THE WAY WE WERE – April 2017

Culled by Judy Garrison

From April 1917 issues of The Andes Recorder

100 Years Ago

Week In and About ANDES


Events of a Week as Chronicled by the Man on the Street


With commentary by Jim Andrews


John H. Liddle has sold his house on high street to his brother, A. B. Liddle, taking a horse in part payment.


Miss Marguerite Fowler, who will graduate from Oneonta Normal in June, has secured a position for next year at Tuxedo, N. Y. [Jim Andrews: Marguerite was a well-known Andes resident who started her teaching career in the one-room State Road Schoolhouse. Ironically, she began her education in that very building when she started 1st grade (a year early, because her older brother also attended that school and Marguerite threw such a fit about not being able to go that her parents let her attend even though she was not technically old enough for 1st grade, That would never happen now!!) The Fowlers owned the current Joe Eisele property located on the flat below the school. Marguerite continued teaching at Tuxedo and later in Nutley, New Jersey until 1948 when she retired and came back to Andes to take care of her aging mother. She died in 1994 at the age of 103.]


Charles T. Telford has purchased the Central house in Delhi village for $3,000 with immediate possession. It is expected that he will convert the large barn into a garage, and use a portion of the house for living rooms. Many years ago there stood on the same site a small hotel, called the “Red Lion,” which at the time had quite an unsavory reputation.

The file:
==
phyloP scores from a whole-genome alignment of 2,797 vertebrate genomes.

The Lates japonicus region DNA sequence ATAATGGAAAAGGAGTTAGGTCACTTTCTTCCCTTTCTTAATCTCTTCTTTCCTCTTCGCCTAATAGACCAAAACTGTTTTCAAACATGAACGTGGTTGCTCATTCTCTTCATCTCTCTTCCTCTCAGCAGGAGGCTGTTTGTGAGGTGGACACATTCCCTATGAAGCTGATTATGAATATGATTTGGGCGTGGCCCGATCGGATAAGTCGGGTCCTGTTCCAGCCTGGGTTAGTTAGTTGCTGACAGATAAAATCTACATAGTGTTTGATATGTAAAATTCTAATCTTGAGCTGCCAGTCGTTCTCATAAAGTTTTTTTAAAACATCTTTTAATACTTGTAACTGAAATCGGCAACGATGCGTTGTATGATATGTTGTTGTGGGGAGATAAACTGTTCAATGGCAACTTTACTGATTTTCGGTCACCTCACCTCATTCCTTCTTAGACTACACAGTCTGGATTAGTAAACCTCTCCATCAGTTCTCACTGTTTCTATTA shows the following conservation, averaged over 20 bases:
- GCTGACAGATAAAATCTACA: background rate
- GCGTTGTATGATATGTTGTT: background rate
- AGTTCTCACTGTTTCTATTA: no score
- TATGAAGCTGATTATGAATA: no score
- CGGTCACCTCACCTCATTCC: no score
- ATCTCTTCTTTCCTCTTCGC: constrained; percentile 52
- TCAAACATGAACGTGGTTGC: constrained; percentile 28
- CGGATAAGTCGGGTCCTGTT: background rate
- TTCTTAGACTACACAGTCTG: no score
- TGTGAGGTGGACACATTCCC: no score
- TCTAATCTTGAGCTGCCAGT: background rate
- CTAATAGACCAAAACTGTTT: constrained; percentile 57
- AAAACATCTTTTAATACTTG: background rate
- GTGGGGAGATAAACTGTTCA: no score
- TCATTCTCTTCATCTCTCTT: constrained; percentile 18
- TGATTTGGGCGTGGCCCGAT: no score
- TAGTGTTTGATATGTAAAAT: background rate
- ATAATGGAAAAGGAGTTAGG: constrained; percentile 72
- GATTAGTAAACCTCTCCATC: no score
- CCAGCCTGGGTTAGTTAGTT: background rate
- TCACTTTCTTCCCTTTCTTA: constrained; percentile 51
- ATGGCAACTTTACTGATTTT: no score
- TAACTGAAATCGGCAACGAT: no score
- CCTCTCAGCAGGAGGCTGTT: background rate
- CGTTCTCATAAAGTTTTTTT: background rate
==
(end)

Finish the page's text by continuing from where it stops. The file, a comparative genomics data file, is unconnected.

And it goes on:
Tuesday evening 40 Italians and Russians arrived to work on the stone road on the Gerry estate in southern Bovina. A large traction engine, stone crusher and other machinery has been brought to job by way of Delhi.


Monday morning Marvin Miner, on the Tremperskill, missed a robe and mackinaw from his wagon house and later a man named John Battle, an eccentric character who occasionally comes to Andes, was arrested with the articles in his possession, Mr. Miner secured his property and Justice Gladstone allowed Battle to go free if he would leave town. [JA: Marvin Miner owned the Carol Tuttle farm just before the Pleasant Valley Meeting house. At one time he ran a store on the premises. There was also a small covered bridge, the abutments of which can still be seen running parallel to the current bridge that crosses the Tremperskill just below the house. This bridge was the subject of one of Ward Hermann’s sketches.]~